Database mounted.
Database opened.
SQL> show parameter inmemory

NAME				     TYPE			       VALUE
------------------------------------ --------------------------------- ------------------------------
inmemory_clause_default 	     string
inmemory_force			     string			       DEFAULT
inmemory_max_populate_servers	     integer			       1
inmemory_query			     string			       ENABLE
inmemory_size			     big integer		       256M
inmemory_trickle_repopulate_servers_ integer			       1
optimizer_inmemory_aware	     boolean			       TRUE

Let me show you how one can see the incredible speed of the inmemory option:

SQL> alter table SALES inmemory;

Table altered.

SQL> select max(price) most_expensive_order from sales;


Elapsed: 00:00:02.50

SQL> alter session set inmemory_query="DISABLE";

Session altered.

Elapsed: 00:00:00.03

SQL> select max(price) most_expensive_order from sales;


Elapsed: 00:01:25.51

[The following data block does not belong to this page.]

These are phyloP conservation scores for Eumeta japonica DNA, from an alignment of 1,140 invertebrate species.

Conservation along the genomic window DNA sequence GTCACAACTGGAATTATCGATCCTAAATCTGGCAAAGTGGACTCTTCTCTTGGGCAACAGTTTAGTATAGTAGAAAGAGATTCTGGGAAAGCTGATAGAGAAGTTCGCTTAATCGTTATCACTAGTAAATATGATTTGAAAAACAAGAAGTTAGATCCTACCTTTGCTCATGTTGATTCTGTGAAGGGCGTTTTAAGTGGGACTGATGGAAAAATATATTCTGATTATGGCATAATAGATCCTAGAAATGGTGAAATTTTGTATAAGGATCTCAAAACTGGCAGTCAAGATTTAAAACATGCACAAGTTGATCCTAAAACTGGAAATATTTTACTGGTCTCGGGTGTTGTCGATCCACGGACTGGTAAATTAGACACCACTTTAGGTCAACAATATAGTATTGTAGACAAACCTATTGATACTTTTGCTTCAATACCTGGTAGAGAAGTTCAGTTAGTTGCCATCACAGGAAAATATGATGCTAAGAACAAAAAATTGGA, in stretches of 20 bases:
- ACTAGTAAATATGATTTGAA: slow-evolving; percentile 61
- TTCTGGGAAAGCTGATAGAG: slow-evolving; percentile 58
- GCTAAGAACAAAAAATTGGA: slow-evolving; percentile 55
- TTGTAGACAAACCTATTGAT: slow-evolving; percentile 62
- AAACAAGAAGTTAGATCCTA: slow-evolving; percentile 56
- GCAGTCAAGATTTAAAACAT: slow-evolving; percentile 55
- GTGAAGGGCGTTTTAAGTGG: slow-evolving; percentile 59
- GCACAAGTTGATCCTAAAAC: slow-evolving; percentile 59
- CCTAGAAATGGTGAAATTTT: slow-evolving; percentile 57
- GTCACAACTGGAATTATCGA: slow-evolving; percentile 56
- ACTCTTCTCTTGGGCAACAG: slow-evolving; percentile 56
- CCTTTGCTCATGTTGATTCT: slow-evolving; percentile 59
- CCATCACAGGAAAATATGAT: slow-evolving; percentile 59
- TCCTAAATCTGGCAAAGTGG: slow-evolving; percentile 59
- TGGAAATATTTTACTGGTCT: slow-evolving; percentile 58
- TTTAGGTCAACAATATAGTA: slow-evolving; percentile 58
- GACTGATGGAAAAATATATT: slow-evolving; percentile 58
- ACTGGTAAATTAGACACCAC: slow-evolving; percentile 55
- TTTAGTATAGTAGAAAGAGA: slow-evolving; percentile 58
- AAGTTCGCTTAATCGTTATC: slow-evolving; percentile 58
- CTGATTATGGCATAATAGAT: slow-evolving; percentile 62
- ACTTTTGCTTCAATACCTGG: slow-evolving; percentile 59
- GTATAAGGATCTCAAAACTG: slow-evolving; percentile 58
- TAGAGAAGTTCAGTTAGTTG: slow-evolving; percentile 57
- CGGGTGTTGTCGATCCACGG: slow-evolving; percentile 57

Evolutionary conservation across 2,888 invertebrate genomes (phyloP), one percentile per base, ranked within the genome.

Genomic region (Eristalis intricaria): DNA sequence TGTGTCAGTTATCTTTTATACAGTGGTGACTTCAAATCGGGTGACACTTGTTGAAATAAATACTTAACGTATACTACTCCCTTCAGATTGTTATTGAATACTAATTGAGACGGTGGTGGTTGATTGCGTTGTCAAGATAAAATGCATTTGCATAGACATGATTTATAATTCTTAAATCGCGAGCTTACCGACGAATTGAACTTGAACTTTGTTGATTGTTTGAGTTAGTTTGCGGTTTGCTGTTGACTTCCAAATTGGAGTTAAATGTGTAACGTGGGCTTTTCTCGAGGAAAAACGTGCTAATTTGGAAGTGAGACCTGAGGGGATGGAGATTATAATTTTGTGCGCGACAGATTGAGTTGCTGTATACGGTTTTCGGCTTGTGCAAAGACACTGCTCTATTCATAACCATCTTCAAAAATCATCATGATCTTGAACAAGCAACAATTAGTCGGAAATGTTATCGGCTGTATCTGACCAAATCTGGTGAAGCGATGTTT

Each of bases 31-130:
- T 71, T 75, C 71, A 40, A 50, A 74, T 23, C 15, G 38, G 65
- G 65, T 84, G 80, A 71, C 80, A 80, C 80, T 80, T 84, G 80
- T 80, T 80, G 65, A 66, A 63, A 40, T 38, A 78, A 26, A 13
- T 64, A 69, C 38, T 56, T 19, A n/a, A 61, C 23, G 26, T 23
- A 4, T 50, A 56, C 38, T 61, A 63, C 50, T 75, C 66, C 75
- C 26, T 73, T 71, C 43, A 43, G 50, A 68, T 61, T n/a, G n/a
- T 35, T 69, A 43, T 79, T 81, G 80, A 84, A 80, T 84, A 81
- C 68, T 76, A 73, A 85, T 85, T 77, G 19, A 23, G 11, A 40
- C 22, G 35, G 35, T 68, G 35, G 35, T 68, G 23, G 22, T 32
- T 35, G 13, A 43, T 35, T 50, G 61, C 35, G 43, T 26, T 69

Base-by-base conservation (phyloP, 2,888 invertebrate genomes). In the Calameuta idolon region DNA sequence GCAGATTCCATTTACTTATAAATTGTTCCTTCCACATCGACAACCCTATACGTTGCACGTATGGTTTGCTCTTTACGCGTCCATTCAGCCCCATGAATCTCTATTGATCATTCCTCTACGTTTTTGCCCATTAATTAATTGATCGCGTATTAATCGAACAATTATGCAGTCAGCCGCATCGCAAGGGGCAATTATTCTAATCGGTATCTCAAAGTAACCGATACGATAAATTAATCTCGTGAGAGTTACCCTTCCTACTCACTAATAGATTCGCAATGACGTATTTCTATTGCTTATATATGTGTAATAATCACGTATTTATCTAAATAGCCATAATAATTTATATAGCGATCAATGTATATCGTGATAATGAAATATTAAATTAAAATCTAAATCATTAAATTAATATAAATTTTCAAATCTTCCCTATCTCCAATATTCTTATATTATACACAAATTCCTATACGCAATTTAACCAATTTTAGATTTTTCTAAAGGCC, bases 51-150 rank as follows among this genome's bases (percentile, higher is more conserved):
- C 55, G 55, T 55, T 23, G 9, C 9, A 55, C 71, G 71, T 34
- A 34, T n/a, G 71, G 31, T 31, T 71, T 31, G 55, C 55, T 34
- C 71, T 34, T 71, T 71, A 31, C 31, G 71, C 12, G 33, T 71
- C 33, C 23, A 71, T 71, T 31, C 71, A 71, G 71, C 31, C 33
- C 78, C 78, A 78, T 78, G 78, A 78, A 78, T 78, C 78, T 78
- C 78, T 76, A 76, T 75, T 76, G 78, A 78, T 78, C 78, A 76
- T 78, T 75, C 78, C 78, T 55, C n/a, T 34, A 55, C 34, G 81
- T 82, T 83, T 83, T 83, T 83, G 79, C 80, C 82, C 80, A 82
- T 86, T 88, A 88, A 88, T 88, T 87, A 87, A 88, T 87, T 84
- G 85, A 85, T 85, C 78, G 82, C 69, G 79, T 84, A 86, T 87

Check the following new commands and views related to the in-memory option:

SQL> alter table SALES inmemory memcompress for capacity high;

Table altered.

SQL> alter table SALES no inmemory (client);

Table altered.

SQL> select segment_name, inmemory_size, inmemory_compression, bytes/inmemory_size comp_ratio from v$im_segments;

-------------------- ------------- ------------------------------ ----------
SALES			  24969216 FOR CAPACITY HIGH		  11.6325459

SQL> select table_name, cache, inmemory_compression comp, inmemory_priority priority, inmemory_distribute RAC from dba_tables where table_name = 'SALES';

------------ ---------- -------------------- ---------- ----------

SQL> select view_name from dba_views where view_name like 'V_$IM%';


10 rows selected.

Some of the most interesting new features are:

Oracle Database In-Memory
In-Memory Aggregation and In-Memory Column Store
Oracle Big Data SQL
Advanced Index Compression
Automatic Big Table Caching
Zone Maps for full table access
New and optimized SQL function, APPROX_COUNT_DISTINCT()
Full Database Caching
Rapid Home Provisioning based on gold images stored in a catalog of pre-created homes
New database parameter: DBFIPS_140


ORAchk replaces EXAchks and RACcheck

In Database tuning, DBA, Oracle utilities on June 21, 2014 at 12:48

The new tool from Oracle ORAchk includes EXAchks and RACcheck functionality and replaces the older tools. It is no longer just a database tool but also runs health check on E-Business Suite Financials, Enterprise Manager Cloud Control repository, GoldenGate and Sun Systems.